mardi 5 octobre 2010

TANGERINE DREAM: The Dream Mixes 1995

Tangerine Dream’s works hold on tightly to wearing effect of time. Initially released in 1995 on Miramar label, with a horrible art cover, and in a CD single version, The Dream Mixes knew not less than six lives of which the last one appears on the German label Membran with the title Dream Mixes One. I’m going to write about the TDI edition, released 2 years after the Miramar one and which includes one additional CD. And I will surprise you! Me who undertook the discovery of the DM with apprehensive ears, I was pleasantly surprised by the creative modifications and visions that Jerome Froese has for the music of his paternal. Mainly scrutinized starting Tyranny off Beauty, Rockoon, and Turn of the Tides, Jerome Froese brings to The Dream Mixes a technoïd touch which is enduring rather well from music already insipid. So the challenge wasn’t that big, since these albums weren’t what TD laid of better in its Miramar years, therefore why not test on titles in the search of nobility? This edition of The Dream Mixes includes 10 remixes and 6 new tracks, of which some are quite interesting.
Tyranny of Beauty’s hyper soft and extremely melodious Little Blond in the Park of Attractions opens technoïd hostilities. Nothing is really happening. Jerome maintains the harmonious envelope of it, adding heavy percussions, padded cymbals borrowed to Jarre universe and a strong base line. A loud rhythmic divided between a hard tempo and the harmonious approach of Little Blond in the Park of Attractions. If I’ve been asked, I’ll say that I this version is much better than the one on Tyranny of Beauty. Keyboard with jerked chords and very dance-floor tempo, Rough Embrace comes straight away from Jerome Froese musical factory with a solid rhythmic draw on a frenzied bass line and arpeggios which ravel on a bouncy movement. Fractured, the tempo espouses frenzies of dance-freaks with synth layers a bit all the same enough ethereal, a kind of way to tie bond between TD’s public and the one that Jerome is trying to win. If you like, Virtually Fields is in the same vein, though a little more robust. I have a little difficulty to understand Mixes titles, like Forest Mix and Reptile Mix. What does it means? What is the meaning of these Mixes names? Except that, Touchwood (Forest Mix) presents a nice melodious introductory line whereas the title plunges in an unbridled rhythm stuffed of good synth solos, percussions and sound effects à la Jarre. I got to say that it gives its effect. The 2nd part is more dance with good bass and great percussions which roll up Touchwood in a ceaseless swirl of rhythms. I like Jungle Journey (Reptile Mix) with its heavy and languorous tempo which is twisting around good percussions. Besides percussions and rhythm machine are Jerome Froese strength. If guitars and synths are modest, sonny has the gift to surround his Dream reprises with solids percussions and clever sound effects, while maintaining the light and harmonious structures of original titles. Thus, Firetongues (Break Freak Mix), Catwalk (Dress-up Mix) and Bride in Cold Tears (Motown Monk Mix) enjoy all the same technoïd approach where loud strikes of unbridled percussions and good lines of bass mold artificial rhythms. But that breathes a bit better than the originals. San Rocco, another original title of sonny, shows a Jerome Froese who’s looking for himself with a structural approach very close of the Dream harmonies on furious rhythms, a bit as Iowa, where suction pads pulsations, frantic percussions, frenzied chords and orchestral arrangements of disco years fill a title which becomes heavy of insipidity. The kind of track which makes resounding loudspeakers so much that pulsations are uncontrolled. Too many is like not enough! Another Jerome novelty; Exchanges of the Gods is less heavy and as much effective with a very clever percussions play on a hatched structure, with good more balanced passages where solos of guitars marinate with accuracy in this ocean of jerked rhythms. Another good title coming from the handling of Jerome studio’s equipments who seems strongly inspired by Jean Michel Jarre’s Cousteau era.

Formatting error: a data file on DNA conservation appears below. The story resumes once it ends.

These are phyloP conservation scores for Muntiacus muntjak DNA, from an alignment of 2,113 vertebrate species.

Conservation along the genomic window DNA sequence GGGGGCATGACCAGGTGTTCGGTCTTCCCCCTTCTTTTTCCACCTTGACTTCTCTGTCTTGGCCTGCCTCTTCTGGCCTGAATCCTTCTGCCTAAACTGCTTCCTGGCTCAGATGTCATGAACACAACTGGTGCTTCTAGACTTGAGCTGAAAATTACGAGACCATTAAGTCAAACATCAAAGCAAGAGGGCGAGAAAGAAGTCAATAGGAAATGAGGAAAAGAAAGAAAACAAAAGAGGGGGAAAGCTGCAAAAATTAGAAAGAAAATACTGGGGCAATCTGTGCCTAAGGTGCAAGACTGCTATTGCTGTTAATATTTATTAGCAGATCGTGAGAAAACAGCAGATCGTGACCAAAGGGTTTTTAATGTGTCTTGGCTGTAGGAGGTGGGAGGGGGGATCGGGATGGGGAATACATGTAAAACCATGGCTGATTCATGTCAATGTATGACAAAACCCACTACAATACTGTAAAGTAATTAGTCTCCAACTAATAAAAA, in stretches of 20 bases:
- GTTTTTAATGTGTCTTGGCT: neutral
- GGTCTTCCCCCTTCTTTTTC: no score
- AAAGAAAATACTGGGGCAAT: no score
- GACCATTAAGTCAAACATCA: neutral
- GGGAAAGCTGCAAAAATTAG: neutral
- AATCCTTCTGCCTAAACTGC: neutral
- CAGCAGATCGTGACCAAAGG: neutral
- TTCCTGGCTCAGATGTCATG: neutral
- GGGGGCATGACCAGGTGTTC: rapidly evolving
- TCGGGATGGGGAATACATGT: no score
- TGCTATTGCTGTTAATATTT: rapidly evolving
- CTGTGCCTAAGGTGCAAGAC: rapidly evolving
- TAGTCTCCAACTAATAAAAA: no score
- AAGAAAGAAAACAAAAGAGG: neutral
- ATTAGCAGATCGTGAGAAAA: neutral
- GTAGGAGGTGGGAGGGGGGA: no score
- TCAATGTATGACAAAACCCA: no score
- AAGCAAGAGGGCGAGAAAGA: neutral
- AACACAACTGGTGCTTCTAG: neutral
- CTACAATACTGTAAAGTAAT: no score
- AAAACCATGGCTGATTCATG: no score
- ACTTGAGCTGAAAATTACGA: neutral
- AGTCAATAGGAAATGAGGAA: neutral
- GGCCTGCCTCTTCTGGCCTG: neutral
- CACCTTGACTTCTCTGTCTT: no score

Added in order to promote sales of The Dream Mix on TDI label, CD2 contains different mixes from 4 titles of the 1st CD. The rhythmic structures are bit different, but not really to try making us swallow grass snakes. If that sounds, the ethereal approach could appears more present on heavier and more rock structures as the whole of the first CD. From both new tracks, Sojus holds more my attention with good bongo percussions which initiate a frantic rhythmic line wrapped of a good synth with padded layers and a galloping bass line, worthy of dance-floor great tracks. A long music piece where fragrances and melodious approaches of Tangerine Dream from the Miramar years are omnipresent, but on wild tempos that remove every ambiguity towards Jerome Froese musical direction.
It is obvious that for the purists and the die-hards TD fans, the Dream Mixes series something that bother and I understand… but not completely. I will lean much more for the opposite. JF is attacking feeble works of the Dream to be teething and thus to give a melodious and a strongly rhythmic turn to a music which already missed essence and subtlety in its original concept. I do not say that TD should have borrowed this tangent. Not! As for me, Edgar should have forsaken the name of TD and start his own projects under another name, but that remains another debate. On the other hand as long as has to change musical course, why not doing it with a more mordant one?

Sylvain Lupari
Cet article est disponible en Français sur le site de Guts of Darkness, dont je suis chroniqueur sous le pseudo de Phaedream;

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